You will not find a list of mandatory subcontract flow down clauses conveniently located in any regulation (with the single exception of FAR 52.244-6 which lists subcontract clauses for commercial item contracts). We have to create our own lists (depending, of course, on the type of prime contract and other regulatory criteria). The American Bar Association (ABA) Public Contract Law Section has two now outdated publications addressing mandatory and suggested flow down clauses.
Recently, McKenna Long & Aldridge has conducted a webinar on the subject worthy of our attention. The McKenna firm lists 9 mandatory flow down clauses for commercial item contracts (FAR 52.244-6) and an additional 4 such clauses for noncommercial item contracts. It also lists 9 mandatory clauses for construction subcontracts and two additional clauses for service contracts other than construction. We recommend this course.
It's hard to separate myth from reality. Most prime contractors insist that all of their prime contract clauses (or most of them) must flow down to all subcontractors. Their superior bargaining position often allows them to get away with this approach. They will take the position that since they are in the prime contract they must be flowed down (they are "mandatory"). Subcontractors, if they are in a superior bargaining position, can narrow that list down considerably. Myth and reality is dictated by bargaining position.
The general truth is that there are not that many mandatory flow down clauses and whether or not they are mandatory depends on the type of contract and the size of the order (and sometimes some other limitations on the need to flow down). The biggest myth of all is that the disputes, changes and termination for convenience and default clauses are mandatory flow down clauses. They are not mandatory. And if they are flowed down in concept, they must be rewritten for the subcontract context. (See http://spriggslawgroup.blogspot.com/2012/05/model-subcontract-disputes-clause.html )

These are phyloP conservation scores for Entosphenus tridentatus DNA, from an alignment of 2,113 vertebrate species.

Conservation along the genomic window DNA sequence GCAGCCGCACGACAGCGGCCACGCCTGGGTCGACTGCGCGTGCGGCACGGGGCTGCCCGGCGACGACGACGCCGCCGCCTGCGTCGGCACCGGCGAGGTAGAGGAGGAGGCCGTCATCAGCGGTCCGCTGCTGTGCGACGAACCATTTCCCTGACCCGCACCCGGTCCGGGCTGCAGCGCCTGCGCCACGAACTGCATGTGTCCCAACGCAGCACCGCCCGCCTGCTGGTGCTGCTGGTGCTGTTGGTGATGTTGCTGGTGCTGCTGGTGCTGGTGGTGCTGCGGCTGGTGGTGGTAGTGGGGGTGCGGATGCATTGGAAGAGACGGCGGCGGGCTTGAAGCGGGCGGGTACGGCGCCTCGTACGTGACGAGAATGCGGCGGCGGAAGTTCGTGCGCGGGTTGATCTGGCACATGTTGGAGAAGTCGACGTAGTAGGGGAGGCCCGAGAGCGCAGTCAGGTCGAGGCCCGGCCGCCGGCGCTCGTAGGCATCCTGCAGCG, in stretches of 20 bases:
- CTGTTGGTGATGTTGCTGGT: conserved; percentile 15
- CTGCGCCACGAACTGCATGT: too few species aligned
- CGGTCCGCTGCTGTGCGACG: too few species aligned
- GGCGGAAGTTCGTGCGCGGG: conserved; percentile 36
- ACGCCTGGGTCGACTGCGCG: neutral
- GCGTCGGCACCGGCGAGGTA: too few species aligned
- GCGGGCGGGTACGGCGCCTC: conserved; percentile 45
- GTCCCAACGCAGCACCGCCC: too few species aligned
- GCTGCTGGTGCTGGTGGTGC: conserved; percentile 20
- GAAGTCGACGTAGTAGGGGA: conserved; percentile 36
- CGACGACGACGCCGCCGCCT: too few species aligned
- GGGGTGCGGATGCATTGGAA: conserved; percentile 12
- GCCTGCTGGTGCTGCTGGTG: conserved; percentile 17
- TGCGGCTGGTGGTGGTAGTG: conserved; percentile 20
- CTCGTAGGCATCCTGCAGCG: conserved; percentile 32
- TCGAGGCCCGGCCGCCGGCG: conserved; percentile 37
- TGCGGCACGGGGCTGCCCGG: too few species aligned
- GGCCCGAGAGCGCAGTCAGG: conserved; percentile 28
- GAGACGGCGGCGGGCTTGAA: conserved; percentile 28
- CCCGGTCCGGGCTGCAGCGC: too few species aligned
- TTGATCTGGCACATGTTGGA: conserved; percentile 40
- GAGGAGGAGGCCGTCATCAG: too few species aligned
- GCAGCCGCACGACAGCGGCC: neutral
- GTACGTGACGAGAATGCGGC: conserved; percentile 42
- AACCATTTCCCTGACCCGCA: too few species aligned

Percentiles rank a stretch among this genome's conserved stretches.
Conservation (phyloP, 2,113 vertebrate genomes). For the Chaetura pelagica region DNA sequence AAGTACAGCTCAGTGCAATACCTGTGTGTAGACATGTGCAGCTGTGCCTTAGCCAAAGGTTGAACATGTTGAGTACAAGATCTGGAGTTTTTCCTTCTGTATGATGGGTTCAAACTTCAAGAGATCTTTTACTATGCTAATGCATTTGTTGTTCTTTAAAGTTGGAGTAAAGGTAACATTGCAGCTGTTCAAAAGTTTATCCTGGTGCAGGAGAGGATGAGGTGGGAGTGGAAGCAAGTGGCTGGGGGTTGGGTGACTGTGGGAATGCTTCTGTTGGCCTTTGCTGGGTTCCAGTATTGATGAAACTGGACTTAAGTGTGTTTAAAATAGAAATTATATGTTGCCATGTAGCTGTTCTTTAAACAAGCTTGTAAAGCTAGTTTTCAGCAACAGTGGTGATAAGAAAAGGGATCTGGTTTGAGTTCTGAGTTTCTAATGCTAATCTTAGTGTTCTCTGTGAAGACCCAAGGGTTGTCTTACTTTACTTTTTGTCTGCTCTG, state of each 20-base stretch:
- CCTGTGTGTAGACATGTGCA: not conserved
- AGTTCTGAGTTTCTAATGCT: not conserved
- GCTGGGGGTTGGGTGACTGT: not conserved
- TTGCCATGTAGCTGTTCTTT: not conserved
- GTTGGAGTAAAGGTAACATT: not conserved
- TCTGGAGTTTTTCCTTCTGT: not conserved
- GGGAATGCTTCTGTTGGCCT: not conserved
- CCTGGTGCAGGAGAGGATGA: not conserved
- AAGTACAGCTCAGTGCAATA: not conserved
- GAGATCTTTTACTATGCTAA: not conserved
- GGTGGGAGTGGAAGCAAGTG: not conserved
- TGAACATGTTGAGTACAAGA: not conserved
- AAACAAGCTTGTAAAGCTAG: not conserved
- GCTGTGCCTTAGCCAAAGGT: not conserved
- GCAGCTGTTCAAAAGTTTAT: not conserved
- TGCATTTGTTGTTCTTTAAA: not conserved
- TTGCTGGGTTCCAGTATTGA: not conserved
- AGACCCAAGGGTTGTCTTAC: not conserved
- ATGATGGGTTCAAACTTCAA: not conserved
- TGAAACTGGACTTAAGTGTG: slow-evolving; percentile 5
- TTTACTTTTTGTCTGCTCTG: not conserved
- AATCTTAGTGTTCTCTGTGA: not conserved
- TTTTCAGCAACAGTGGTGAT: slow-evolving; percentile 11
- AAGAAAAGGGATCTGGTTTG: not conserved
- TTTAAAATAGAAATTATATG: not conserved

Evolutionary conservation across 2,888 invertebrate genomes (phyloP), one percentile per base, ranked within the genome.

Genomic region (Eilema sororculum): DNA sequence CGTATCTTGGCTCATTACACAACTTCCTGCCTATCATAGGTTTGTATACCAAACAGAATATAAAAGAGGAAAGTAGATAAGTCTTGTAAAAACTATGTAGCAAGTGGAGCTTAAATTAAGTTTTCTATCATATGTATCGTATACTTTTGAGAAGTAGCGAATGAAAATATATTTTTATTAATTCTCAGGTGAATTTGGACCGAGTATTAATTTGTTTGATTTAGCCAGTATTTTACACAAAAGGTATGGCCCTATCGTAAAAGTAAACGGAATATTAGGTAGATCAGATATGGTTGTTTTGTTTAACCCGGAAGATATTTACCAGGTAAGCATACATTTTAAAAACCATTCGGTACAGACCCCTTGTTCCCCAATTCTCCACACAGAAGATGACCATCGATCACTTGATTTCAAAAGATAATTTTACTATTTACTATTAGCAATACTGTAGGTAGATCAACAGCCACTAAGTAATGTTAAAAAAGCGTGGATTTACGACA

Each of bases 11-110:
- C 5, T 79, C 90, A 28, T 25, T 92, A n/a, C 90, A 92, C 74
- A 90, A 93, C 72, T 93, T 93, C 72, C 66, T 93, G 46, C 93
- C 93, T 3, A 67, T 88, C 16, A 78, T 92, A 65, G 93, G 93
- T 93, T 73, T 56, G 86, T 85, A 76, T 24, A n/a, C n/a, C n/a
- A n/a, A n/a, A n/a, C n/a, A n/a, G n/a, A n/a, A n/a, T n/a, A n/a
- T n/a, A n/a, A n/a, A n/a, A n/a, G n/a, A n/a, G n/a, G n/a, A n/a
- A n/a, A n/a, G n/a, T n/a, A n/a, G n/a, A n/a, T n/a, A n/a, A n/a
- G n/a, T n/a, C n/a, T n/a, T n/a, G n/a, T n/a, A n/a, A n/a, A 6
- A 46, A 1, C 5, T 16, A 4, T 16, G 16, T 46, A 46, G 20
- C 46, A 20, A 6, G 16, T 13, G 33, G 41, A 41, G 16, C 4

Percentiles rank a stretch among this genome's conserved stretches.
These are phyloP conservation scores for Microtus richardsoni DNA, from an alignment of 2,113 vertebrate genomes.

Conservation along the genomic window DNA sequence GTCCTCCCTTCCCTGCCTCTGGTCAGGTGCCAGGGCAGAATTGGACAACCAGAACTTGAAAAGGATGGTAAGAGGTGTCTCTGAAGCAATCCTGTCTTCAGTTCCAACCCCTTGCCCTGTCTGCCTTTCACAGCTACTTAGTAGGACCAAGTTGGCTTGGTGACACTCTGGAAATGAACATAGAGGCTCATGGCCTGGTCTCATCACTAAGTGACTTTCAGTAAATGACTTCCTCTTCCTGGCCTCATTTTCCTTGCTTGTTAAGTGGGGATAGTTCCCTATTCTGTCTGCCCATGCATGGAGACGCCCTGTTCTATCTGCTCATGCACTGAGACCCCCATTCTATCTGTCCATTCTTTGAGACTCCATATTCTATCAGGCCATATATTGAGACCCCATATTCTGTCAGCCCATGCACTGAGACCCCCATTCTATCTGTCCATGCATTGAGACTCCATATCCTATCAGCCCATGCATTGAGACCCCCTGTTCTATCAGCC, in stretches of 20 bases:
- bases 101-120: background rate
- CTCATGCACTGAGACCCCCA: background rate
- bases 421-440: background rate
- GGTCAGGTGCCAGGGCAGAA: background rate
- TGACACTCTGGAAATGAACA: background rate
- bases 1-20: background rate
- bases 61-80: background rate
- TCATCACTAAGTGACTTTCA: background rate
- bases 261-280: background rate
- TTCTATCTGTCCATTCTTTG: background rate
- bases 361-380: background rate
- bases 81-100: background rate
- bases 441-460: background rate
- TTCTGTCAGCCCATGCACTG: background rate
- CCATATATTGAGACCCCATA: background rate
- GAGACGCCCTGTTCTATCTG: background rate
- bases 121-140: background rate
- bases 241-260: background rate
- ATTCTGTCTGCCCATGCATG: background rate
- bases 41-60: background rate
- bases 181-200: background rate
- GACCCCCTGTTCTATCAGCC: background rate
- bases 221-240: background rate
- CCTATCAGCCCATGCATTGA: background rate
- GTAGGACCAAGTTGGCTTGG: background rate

Does the Christian Doctrine apply to subcontracts? That is, if a mandatory clause is not in the subcontract, will it be read in as a matter of law. The key phrase is "a matter of law." Perhaps the most fascinating aspect of subcontracts under government prime contracts is what law applies. Since subcontracts are commercial contracts (the government is not a party), state law would apply.
Most state laws do not have the equivalent Christian Doctrine. Or do they? The Uniform Commercial Code is based on the premise that many clauses will be read into commercial contracts. If the Choice of Law clause in the subcontract refers to the federal common law of contracts, and if the judge decides to apply the federal law concepts (perhaps because of the many FAR clauses flowed down), he or she may decide to apply the Christian Doctrine.
The point here is that the flow down exercise is more art than science and is subject to negotiation. The lesson for subcontractors is that the list of mandatory flow down clauses is not that long and if your bargaining position permits, you should test what the prime is saying about the clause being mandatory.